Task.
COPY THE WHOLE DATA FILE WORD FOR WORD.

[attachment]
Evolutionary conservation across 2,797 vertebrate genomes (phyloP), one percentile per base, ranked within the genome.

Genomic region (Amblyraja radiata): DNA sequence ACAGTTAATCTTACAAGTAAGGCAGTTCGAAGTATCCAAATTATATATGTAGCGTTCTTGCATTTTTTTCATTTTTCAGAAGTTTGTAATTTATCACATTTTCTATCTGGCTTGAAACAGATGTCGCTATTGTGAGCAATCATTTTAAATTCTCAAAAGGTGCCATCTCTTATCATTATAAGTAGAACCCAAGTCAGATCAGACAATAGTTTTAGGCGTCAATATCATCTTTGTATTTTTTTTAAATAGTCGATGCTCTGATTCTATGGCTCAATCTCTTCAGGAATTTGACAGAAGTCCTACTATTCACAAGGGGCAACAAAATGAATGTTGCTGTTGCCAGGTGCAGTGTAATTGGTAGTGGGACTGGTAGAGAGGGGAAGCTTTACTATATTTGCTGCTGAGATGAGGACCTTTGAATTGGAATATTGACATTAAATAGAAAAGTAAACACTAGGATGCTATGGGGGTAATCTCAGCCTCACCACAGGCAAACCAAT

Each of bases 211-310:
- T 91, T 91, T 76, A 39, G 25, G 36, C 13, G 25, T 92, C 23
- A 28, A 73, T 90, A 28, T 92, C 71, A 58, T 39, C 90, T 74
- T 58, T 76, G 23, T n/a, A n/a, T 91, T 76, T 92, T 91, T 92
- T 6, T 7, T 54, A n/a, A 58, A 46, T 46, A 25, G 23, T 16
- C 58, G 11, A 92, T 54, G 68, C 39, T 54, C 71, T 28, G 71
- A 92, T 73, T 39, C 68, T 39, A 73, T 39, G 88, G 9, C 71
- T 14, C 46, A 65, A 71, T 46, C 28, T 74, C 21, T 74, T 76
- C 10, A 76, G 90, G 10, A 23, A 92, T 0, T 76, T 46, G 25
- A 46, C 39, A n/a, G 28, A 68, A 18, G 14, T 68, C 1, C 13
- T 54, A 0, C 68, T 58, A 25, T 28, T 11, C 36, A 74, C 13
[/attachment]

Evolutionary conservation across 2,797 vertebrate genomes (phyloP), one percentile per base, ranked within the genome.

Genomic region (Amblyraja radiata): DNA sequence ACAGTTAATCTTACAAGTAAGGCAGTTCGAAGTATCCAAATTATATATGTAGCGTTCTTGCATTTTTTTCATTTTTCAGAAGTTTGTAATTTATCACATTTTCTATCTGGCTTGAAACAGATGTCGCTATTGTGAGCAATCATTTTAAATTCTCAAAAGGTGCCATCTCTTATCATTATAAGTAGAACCCAAGTCAGATCAGACAATAGTTTTAGGCGTCAATATCATCTTTGTATTTTTTTTAAATAGTCGATGCTCTGATTCTATGGCTCAATCTCTTCAGGAATTTGACAGAAGTCCTACTATTCACAAGGGGCAACAAAATGAATGTTGCTGTTGCCAGGTGCAGTGTAATTGGTAGTGGGACTGGTAGAGAGGGGAAGCTTTACTATATTTGCTGCTGAGATGAGGACCTTTGAATTGGAATATTGACATTAAATAGAAAAGTAAACACTAGGATGCTATGGGGGTAATCTCAGCCTCACCACAGGCAAACCAAT

Each of bases 211-310:
- T 91, T 91, T 76, A 39, G 25, G 36, C 13, G 25, T 92, C 23
- A 28, A 73, T 90, A 28, T 92, C 71, A 58, T 39, C 90, T 74
- T 58, T 76, G 23, T n/a, A n/a, T 91, T 76, T 92, T 91, T 92
- T 6, T 7, T 54, A n/a, A 58, A 46, T 46, A 25, G 23, T 16
- C 58, G 11, A 92, T 54, G 68, C 39, T 54, C 71, T 28, G 71
- A 92, T 73, T 39, C 68, T 39, A 73, T 39, G 88, G 9, C 71
- T 14, C 46, A 65, A 71, T 46, C 28, T 74, C 21, T 74, T 76
- C 10, A 76, G 90, G 10, A 23, A 92, T 0, T 76, T 46, G 25
- A 46, C 39, A n/a, G 28, A 68, A 18, G 14, T 68, C 1, C 13
- T 54, A 0, C 68, T 58, A 25, T 28, T 11, C 36, A 74, C 13